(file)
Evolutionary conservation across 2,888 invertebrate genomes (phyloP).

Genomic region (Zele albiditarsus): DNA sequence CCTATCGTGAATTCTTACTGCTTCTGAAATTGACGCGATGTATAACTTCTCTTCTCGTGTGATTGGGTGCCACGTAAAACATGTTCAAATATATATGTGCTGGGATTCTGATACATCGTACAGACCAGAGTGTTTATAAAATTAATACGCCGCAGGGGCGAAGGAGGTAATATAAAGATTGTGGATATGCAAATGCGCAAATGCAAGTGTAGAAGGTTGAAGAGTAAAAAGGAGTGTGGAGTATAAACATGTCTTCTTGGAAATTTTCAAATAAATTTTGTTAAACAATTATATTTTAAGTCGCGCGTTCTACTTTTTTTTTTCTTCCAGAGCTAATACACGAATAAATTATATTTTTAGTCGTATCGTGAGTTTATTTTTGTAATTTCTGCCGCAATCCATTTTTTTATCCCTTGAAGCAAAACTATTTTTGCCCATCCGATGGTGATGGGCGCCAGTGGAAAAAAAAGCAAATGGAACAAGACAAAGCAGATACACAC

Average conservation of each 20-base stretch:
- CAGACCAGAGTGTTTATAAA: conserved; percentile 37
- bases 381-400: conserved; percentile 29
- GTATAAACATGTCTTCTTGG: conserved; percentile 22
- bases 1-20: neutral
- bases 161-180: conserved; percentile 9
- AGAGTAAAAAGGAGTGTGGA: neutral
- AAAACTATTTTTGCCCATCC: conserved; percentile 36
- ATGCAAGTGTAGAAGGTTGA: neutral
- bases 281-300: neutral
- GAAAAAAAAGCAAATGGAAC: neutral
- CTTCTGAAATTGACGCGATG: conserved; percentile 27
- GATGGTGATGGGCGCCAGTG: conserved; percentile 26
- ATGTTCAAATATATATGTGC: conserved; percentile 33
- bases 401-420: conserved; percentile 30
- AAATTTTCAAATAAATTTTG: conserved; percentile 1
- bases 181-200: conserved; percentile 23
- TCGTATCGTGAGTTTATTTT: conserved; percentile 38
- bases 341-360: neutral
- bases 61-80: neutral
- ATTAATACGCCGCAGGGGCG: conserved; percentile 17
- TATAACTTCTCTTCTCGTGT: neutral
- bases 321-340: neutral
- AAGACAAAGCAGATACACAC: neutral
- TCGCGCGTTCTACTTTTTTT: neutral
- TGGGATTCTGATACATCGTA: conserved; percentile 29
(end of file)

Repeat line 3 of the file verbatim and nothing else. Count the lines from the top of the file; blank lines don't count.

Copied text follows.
Average conservation of each 20-base stretch: